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B E to B I

The heading above is a rebus.

 

 

B p a g es ar e dedicated to

Jeff Billings

 

beader - A punch with a hollow end used in chasing to leave dotted impressions on metal surfaces.

 

 

beam - A lintel. See post and lintel, ridgepole, and trabeation.

 

 

bearings - In heraldry, graphic symbols and mottoes on a field.

 

 

bearing wall - In architecture, any wall that holds up the weight of a structure. This describes all walls in history until the development at the end of the nineteenth century of the nonsupporting curtain wall.

Also see masonry and wood.

 

 

 

beauty

 

 

beauty parlor or beauty salon - An establishment providing women with services that include hair cutting, washing, coloring, and shaping, and often manicures, pedicures, and facials as well.

Also see aesthetician and cosmetic.

 

 

beaux-arts - The high arts. French.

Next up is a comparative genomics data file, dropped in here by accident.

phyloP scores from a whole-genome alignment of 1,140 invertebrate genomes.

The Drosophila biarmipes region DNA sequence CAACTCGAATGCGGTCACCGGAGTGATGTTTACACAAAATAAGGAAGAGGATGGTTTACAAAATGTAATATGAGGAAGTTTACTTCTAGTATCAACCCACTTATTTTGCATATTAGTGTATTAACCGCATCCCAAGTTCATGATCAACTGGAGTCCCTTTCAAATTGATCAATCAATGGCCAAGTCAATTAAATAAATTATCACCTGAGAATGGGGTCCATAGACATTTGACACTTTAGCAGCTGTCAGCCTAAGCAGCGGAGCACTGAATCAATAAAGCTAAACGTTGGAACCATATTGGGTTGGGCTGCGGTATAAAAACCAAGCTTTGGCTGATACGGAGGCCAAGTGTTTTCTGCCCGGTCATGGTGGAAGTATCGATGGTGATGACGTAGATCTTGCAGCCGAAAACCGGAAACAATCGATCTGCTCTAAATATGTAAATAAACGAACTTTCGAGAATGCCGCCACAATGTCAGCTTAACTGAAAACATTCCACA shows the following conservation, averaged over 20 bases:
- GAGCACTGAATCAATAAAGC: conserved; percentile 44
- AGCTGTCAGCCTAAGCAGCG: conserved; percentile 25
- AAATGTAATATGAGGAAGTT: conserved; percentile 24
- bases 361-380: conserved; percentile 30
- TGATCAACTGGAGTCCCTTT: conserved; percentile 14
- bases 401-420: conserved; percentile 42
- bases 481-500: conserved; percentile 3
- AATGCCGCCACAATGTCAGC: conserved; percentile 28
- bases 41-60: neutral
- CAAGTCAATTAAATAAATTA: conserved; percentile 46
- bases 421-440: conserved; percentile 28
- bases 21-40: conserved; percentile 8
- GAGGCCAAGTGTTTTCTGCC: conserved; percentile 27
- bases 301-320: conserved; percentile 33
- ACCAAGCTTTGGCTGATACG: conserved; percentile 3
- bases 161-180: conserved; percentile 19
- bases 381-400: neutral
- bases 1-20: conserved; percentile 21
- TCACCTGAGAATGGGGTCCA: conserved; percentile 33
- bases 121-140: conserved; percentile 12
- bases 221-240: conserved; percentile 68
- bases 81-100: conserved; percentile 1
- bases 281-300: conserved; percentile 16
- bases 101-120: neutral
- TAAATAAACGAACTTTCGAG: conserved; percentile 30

(pr. bo-ZAHR or bo-ZART)

 

 

bed - The surface on a printing press that establishes the maximum usable sheet size.

Also see furniture and paper.

 

 

beehive tomb - A bee-hive-shaped type of subterranean tomb constructed as a corbel vault and found at pre-Archaic Greek sites.

Also see archaic, dromos, and Greek art.

 

 

beeswax - Wax from honeycombs, used as a medium in modeling, in encaustic painting, in wax varnishes, in etching grounds, as a resist in batik, and other techniques and media.

 

 

belvedere - In architecture, an open-roofed story built to provide a scenic view. It may also be a summerhouse, which is roofed but open; a gazebo.

(pr. BEL-və-DEER)

A curious example:

 

 

see thumbnail to rightMaurits Cornelis Escher (Dutch, 1898-1972), Belvedere, 1958, lithograph, 8 1/4 x 11 5/8 inches (462 x 295 mm), National Gallery of Art, Washington, DC. This belvedere has three stories, but its drawing results in an optical illusion. Escher has employed a hybrid of linear perspective that produces a mixture of two possibilities. Note how the pillars connect the second to the third story.

 

Also see balcony and portico.

 

 

ben-ben - A pyramidal stone; a fetish of the Egyptian god Re (also spelled Ra).

 

 

 

benchmarks - See standards.